One of the first things you’ll learn during a NaNoWriMo challenge is do not waste time editing.
We’re told to turn off our inner editor. Bound, gag and toss them into a closet. Send them on vacation. Put your inner edit on IGNORE.
Editing slows you down. While you should be moving on to the next scene or chapter, you stare at what you’ve written and it just isn’t quite… right.
So, you futz around trying to rebuild the world, or block the scene, or build the suspense and an hour later, the page still sucks, you have a total word count of 537, and you just want a drink or your bed…or both!
Save your sanity and sobriety and don’t edit.
True, it’s easier said than done. But, when you think of the time wasted on editing text that will be re-edited several times in the coming weeks and months after NaNoWriMo, self-editing while you write becomes less of a problem.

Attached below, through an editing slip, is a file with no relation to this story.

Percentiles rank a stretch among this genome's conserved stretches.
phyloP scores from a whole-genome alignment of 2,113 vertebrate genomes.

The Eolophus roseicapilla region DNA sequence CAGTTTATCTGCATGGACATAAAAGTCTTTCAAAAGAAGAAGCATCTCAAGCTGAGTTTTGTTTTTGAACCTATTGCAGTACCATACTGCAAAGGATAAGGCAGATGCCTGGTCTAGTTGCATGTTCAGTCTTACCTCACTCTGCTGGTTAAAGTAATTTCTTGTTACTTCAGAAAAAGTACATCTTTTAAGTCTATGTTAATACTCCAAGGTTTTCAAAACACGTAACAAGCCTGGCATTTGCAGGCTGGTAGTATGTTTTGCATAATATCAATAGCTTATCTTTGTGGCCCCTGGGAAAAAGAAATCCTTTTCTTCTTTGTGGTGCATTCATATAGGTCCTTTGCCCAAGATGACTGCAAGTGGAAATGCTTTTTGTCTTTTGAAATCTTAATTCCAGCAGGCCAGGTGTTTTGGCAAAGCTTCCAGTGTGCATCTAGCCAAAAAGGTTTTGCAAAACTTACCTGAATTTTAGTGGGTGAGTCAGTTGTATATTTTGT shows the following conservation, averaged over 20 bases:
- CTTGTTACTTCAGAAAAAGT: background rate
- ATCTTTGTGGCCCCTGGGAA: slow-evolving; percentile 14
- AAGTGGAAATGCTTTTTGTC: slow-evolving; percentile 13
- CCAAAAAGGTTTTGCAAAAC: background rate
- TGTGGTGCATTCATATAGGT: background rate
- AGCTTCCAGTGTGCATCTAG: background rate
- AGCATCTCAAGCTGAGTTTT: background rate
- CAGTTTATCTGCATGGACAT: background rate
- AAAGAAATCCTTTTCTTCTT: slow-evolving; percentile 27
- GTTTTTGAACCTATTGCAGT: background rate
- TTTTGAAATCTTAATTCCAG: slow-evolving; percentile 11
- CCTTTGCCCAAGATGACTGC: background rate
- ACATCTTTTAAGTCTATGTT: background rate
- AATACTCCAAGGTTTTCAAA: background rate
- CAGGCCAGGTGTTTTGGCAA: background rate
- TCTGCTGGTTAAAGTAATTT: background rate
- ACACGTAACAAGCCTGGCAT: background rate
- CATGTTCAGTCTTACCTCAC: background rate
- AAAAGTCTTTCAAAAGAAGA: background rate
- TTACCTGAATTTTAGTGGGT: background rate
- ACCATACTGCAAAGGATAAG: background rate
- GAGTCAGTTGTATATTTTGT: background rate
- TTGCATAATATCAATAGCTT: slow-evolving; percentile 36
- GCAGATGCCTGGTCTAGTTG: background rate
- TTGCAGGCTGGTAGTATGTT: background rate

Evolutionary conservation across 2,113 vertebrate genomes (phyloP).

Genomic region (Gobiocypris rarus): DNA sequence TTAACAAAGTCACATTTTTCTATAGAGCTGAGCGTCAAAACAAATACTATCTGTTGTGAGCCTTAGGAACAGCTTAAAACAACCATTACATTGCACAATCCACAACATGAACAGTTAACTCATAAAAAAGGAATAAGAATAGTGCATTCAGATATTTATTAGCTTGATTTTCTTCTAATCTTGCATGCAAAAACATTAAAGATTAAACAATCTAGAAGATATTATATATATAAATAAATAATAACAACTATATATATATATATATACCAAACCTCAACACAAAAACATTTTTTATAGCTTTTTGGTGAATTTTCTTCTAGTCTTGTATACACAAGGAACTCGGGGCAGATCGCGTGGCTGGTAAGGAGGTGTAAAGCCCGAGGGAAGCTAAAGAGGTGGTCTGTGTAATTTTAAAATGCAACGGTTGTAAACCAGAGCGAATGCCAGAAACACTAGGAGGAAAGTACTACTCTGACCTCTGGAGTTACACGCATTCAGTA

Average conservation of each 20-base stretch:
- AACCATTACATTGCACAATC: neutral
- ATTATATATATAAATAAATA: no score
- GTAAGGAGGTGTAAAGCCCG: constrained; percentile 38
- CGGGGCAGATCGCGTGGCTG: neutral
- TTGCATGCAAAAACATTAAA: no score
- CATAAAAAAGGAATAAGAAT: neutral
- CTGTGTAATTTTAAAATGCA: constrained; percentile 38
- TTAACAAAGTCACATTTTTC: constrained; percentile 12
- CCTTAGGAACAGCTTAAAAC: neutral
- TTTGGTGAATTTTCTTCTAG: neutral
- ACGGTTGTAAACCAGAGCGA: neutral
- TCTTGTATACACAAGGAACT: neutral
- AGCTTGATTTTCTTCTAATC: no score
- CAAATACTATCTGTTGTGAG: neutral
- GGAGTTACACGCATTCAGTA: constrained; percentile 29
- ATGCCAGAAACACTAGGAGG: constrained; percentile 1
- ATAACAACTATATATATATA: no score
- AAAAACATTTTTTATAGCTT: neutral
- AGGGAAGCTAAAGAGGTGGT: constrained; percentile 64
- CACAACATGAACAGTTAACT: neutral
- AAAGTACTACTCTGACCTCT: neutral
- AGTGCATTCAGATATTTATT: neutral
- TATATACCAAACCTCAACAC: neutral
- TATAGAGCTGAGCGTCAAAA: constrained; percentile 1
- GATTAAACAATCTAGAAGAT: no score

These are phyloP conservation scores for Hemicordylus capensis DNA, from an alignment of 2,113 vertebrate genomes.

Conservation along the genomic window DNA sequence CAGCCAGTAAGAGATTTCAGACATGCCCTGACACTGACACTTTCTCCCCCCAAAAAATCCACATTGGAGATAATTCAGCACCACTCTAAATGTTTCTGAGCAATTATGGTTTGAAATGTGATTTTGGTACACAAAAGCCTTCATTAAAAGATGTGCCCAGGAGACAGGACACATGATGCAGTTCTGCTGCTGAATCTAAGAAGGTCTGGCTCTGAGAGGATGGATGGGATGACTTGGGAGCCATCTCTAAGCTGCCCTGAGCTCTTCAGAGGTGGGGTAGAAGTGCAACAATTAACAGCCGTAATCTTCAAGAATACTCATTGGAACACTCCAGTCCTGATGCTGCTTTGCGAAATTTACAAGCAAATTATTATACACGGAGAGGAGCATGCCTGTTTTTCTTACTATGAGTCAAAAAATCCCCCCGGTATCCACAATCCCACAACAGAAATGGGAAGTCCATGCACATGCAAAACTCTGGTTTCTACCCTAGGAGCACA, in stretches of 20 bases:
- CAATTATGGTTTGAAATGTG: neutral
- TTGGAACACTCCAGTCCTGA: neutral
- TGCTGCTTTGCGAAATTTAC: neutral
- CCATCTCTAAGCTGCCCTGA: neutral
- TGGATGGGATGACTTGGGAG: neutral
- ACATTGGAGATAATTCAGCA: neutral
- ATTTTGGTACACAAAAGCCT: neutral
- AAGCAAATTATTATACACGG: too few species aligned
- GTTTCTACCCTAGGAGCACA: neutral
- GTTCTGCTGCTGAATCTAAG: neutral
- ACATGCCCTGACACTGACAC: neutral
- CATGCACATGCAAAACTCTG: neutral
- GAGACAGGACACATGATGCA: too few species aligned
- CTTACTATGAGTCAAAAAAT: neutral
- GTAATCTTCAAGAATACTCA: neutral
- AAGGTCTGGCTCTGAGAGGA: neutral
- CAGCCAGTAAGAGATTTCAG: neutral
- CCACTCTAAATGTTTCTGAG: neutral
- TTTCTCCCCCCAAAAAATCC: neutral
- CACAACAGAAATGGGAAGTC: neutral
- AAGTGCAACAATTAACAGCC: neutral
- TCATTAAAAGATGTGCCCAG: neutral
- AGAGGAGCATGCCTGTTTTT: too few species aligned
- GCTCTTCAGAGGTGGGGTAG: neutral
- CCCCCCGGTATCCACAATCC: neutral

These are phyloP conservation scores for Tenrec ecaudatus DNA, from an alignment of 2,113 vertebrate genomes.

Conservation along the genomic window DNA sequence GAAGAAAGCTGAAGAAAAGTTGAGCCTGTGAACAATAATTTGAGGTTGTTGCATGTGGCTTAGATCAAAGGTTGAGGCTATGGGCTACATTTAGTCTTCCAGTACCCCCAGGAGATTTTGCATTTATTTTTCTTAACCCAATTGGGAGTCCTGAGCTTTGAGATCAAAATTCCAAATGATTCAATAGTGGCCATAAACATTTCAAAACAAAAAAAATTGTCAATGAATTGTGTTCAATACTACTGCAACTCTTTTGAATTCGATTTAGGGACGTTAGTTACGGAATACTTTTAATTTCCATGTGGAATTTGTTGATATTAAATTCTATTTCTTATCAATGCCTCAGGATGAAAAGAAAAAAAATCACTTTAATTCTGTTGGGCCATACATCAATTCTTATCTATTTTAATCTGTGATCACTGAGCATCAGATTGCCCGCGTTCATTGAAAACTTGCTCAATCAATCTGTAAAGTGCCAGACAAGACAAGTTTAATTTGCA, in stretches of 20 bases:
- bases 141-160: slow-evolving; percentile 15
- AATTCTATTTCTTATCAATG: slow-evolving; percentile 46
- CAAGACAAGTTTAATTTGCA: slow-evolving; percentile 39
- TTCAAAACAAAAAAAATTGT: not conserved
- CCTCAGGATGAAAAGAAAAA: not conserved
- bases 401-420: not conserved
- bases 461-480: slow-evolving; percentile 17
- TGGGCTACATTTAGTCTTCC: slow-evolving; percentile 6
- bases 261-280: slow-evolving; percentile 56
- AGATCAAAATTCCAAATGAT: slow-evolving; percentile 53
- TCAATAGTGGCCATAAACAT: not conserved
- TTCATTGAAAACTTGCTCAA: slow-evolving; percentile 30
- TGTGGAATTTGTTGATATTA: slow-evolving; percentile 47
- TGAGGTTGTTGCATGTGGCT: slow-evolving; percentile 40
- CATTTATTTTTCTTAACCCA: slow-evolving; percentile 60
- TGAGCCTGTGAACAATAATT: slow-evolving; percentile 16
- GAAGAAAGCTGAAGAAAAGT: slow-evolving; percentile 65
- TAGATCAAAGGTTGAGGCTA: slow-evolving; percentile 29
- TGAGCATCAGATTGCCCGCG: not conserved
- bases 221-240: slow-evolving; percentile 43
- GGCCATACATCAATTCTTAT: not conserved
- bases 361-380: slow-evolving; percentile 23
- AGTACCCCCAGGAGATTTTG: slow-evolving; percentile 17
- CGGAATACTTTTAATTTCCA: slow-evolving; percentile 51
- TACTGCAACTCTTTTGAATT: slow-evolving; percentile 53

In most writing programs and apps, the screen can be modified so only a few lines of text are visible at a time. If self-editing is a big problem for you, it would benefit you to investigate how the process works in your particular writing program.
I’m trying something different this year.
A few months ago, I saw several authors post about the Alphasmart, a writing tool used in schools and computer labs in days gone by. They’re no longer in production, but after a bit of research, I found there are still tons of them around, new and refurbished, and the company still supplies and support. #WIN
I ordered one from Amazon and OMG! The sky is blue, birds are singing, and I’m sure I saw a Unicorn walk past my window!
This is not a high tech piece of equipment. It’s strictly for word processing. There is NO way to connect it to the Internet. It holds up to one hundred pages of text. It’s lightweight and has a battery life unrivaled by any device–more than seven hundred hours from three AAA-batteries. (I’ve been using mine daily for over two months and the usage line on the battery meter is so small, I can’t measure it.)
And word count? My word count is rockin’! Only four lines of text are visible (with the font setting I use) so I can’t see my WIP and languish over words already written when I should be writing new words!
For Day 2 of NaNoWriMo, I wrote 1914 new words. I can live with that!
Word count total – 3815/50000.